Facebook’s shift to being a mobile-first company was fast. But that has made it a whole lot tougher to test to see what products people like.

Compared to the Web, where engineers can run myriad tests on small product changes all the time, testing with mobile apps is much more difficult. Every time the company wants to update an Android or iOS app, it has to get it pushed through the App Store or Google Play, and then hundreds of millions of people have to download the new app. And in Apple’s case, the changes have to be reviewed, which takes time.

On Thursday, Facebook gave a small peek into how it works around these new issues. “Airlock,” a mobile A/B testing framework, was Facebook’s answer.

The details on this are super nerdy, so I’m not going to list them. But here’s the gist: Facebook has essentially made a way to push out one update to hundreds of millions of people at a time, yet include anywhere from 10 to 15 different product tweaks inside each app among different subsets of its users. After sucking up that data, the company can take it and decide whether to push a product update to its entire mobile user base.

Native mobile testing is a tough nut to crack, so props to Facebook for figuring something like this out. And, credit where due, Twitter seems to be doing this sort of thing as well in its most recent releases.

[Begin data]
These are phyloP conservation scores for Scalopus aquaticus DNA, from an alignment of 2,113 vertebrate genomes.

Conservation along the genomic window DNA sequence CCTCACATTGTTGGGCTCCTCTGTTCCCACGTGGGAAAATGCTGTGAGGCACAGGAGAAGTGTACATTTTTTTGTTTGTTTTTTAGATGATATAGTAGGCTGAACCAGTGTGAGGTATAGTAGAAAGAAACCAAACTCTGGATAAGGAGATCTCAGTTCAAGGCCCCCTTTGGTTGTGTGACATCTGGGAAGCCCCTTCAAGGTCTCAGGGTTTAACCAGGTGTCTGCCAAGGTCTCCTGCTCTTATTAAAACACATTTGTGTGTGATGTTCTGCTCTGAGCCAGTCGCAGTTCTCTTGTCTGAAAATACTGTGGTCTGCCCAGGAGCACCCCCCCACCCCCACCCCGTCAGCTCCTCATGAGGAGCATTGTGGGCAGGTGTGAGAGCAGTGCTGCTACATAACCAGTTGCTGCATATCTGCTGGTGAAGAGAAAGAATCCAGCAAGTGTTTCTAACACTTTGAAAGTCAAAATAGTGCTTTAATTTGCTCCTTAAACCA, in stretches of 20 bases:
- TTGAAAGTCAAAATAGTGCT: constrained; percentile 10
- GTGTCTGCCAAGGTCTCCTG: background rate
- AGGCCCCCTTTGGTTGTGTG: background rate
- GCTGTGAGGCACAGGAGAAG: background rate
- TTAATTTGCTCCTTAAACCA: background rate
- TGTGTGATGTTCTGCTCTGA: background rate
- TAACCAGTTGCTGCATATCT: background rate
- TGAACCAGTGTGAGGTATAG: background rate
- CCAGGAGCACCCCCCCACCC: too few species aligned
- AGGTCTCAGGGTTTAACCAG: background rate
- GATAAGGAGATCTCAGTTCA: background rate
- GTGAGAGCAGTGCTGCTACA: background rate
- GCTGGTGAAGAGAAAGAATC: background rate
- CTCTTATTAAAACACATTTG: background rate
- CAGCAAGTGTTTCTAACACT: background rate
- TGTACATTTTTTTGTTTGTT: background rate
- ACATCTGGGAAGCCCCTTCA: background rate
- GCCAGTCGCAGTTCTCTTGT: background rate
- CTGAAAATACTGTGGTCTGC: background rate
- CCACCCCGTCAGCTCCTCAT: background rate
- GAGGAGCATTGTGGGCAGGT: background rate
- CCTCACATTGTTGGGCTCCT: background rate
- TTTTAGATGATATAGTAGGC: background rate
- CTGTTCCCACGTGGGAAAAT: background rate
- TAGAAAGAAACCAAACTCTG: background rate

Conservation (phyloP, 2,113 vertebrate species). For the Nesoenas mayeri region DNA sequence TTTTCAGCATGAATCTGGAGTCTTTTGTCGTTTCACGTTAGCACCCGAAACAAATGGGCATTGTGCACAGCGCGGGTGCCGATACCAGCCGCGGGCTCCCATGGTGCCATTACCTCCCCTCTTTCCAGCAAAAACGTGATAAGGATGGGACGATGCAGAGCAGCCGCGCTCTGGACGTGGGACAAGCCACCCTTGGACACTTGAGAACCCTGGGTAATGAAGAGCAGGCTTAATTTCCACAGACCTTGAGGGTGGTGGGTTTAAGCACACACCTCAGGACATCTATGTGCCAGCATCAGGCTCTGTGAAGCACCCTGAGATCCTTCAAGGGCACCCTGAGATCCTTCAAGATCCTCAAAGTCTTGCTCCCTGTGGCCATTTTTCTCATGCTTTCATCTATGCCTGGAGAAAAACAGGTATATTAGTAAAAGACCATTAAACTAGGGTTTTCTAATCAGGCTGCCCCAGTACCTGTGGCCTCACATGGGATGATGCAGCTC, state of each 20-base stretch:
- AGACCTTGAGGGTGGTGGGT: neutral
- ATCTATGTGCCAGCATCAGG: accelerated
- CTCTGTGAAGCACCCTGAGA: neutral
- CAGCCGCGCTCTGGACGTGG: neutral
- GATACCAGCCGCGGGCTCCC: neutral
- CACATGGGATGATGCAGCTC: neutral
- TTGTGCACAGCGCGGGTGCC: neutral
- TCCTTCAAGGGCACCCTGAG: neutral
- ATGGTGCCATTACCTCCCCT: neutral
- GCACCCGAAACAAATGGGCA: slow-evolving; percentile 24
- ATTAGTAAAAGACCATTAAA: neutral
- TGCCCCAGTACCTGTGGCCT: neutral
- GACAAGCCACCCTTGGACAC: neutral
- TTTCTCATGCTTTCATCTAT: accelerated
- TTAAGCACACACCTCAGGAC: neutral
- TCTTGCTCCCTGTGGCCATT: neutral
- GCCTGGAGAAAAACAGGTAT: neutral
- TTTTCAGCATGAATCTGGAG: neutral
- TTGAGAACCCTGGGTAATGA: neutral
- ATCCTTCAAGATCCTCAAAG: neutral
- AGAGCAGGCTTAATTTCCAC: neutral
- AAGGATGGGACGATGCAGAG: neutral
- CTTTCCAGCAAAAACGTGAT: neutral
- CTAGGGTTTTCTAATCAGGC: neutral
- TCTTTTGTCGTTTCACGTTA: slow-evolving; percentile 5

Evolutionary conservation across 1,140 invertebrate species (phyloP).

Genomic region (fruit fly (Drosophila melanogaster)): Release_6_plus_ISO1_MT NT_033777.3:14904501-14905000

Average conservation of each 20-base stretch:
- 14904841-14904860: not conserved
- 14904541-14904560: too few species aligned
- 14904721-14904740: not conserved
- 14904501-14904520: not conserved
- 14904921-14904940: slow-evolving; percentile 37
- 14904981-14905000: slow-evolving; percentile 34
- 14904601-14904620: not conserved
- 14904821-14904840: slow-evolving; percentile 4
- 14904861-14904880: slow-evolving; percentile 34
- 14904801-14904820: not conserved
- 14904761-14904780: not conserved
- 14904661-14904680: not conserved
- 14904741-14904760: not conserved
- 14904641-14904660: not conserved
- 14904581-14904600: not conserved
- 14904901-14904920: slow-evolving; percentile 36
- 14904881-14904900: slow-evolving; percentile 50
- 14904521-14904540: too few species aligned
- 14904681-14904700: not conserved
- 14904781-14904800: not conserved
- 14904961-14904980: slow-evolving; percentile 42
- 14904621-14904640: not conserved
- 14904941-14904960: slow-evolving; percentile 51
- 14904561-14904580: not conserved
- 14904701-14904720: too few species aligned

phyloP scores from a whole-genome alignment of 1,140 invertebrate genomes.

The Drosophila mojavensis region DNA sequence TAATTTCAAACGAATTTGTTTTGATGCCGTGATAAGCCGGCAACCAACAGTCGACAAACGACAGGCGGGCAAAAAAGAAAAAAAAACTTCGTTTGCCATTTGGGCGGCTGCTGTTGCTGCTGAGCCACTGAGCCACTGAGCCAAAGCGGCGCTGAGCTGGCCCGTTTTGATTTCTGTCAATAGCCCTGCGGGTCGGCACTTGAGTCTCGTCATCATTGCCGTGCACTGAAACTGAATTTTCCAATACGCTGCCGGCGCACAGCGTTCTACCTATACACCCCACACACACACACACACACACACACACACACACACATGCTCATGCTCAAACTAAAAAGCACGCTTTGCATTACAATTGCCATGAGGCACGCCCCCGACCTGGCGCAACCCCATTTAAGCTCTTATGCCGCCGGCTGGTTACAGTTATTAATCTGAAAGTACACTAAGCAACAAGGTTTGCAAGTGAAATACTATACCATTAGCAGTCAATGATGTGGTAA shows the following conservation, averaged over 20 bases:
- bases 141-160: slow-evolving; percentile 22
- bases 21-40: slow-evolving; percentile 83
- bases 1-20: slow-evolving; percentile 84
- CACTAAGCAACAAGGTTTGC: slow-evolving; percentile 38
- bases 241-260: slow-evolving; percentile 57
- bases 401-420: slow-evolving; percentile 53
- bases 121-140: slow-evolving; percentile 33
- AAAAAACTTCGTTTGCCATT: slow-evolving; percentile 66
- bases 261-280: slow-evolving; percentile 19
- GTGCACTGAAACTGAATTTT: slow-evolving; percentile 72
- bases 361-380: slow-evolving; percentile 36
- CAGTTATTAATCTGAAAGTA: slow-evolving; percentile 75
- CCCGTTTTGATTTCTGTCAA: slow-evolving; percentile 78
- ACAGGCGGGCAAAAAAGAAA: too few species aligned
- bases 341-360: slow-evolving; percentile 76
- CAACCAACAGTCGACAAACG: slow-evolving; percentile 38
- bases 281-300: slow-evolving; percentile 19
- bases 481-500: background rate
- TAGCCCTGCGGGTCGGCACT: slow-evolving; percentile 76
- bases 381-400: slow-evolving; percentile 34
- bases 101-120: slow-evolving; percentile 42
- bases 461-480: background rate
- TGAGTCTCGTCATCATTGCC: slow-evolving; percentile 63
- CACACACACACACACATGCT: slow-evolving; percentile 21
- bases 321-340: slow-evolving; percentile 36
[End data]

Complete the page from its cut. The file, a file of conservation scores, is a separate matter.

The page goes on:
Head over to Facebook’s blog post for the nitty gritty on the subject (if you can understand that sort of thing).


That's kinda funny. *MONTHS* before Facebook pushed the update with the buttons on the bottom instead of the slide-out menu on the left, my sister already had the buttons and wanted to get rid of it because "everyone got the nice slide-out but me". I could not find a way to do that and at the time even Google could not find a single post about this behaviour.

Later, I think a month or two, I stumbled upon a new post about this and realised my sister is used as a beta tester for Facebooks mobile experience. 


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